- Developmental Life Domain – The developmental life domain is impacted when the trauma causes an individual to miss a milestone event in his life. Examples of developmental miles stones include graduations, starting a new job, starting college, or moving out on your own.
- Physical Life Domain – The physical life domain is impacted when a traumatic experience leaves a person with physical limitations that require fundamental changes in how they participate in life. The more basic the physical limitation, the greater the distress. An example of a basic physical limitation is the ability to feed oneself, ability to bathe or go the bathroom, or walk.
- Existential / Spiritual Life Domain – The existential/spiritual life domain is impacted when the traumatic event causes the individual to question the meaning of life. This often occurs when the experience brought the individual close to death. They might ask many different “why” questions.
- Occupational Life Domain – The degree of impact from trauma can affect one’s occupational life domain. A common example is work. The nature of the injury and time out of work might impact one’s ability to return to the workplace after the physical injury has healed. Perhaps the individual can no longer perform the same work-related tasks, or their job is no longer available to go back to due to the amount of time that was taken off. This can lead to a sense of loss.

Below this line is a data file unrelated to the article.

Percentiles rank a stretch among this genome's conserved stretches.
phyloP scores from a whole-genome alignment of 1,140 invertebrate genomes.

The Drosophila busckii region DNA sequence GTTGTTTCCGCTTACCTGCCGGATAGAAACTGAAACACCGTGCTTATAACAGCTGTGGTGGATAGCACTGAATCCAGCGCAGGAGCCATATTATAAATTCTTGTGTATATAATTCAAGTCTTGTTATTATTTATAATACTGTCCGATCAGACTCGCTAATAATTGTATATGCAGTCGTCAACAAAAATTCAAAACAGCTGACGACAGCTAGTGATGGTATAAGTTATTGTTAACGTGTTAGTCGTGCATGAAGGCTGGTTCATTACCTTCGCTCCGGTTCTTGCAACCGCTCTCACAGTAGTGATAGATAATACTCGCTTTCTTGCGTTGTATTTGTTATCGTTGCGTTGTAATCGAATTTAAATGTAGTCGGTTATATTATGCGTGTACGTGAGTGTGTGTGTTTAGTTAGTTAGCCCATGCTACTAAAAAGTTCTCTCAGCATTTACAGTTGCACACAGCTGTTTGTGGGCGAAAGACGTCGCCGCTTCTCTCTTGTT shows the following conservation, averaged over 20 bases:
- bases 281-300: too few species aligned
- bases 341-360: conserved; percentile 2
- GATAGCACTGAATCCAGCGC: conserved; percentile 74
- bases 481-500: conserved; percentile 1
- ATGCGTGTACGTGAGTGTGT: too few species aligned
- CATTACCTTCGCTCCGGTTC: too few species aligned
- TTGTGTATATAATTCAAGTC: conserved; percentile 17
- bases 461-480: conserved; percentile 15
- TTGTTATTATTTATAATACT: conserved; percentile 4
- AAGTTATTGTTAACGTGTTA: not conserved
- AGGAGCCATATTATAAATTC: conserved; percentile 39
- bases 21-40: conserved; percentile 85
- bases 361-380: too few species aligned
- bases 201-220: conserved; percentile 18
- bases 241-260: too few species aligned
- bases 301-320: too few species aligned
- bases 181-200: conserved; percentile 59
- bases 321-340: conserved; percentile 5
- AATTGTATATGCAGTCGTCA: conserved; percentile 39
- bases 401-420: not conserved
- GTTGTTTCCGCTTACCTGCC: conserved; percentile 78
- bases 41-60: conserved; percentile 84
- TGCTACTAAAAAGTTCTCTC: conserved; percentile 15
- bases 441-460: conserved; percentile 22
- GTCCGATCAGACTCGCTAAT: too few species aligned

- Relational Life Domain – Relationships are often impacted by trauma. People can grow closer together or drift apart. In other words, the amount of time spent with others changes. Some become isolated and withdraw and others can become dependent on others. Sometimes physical trauma to the brain can cause changes to a person’s attitude and demeaner.
- Self-Life Domain – Traumatic situations can cause an individual to question and redefine themselves. A person who once was assertive and independent prior to a traumatic situation might later view themselves as more dependent, passive, and less confident. This shift in self-perception could have further implications in other area of life, such as relationships.
Always remember that understanding and awareness is the first part of healing from trauma. I often use the following analogy with my clients who have experienced trauma in their life. I compare the healing process from trauma to camping and hiking in the wild. One of the most basic rules to follow when you first realize you are lost in the wild is to familiarize yourself with where you are. You stop and use whatever possible around you to orient yourself to your location. You will need to actively fight the urge to panic and wonder around, for this will make you more disoriented. I hope this article can help orient you in your experience to help guide you in the direction you need to begin your healing.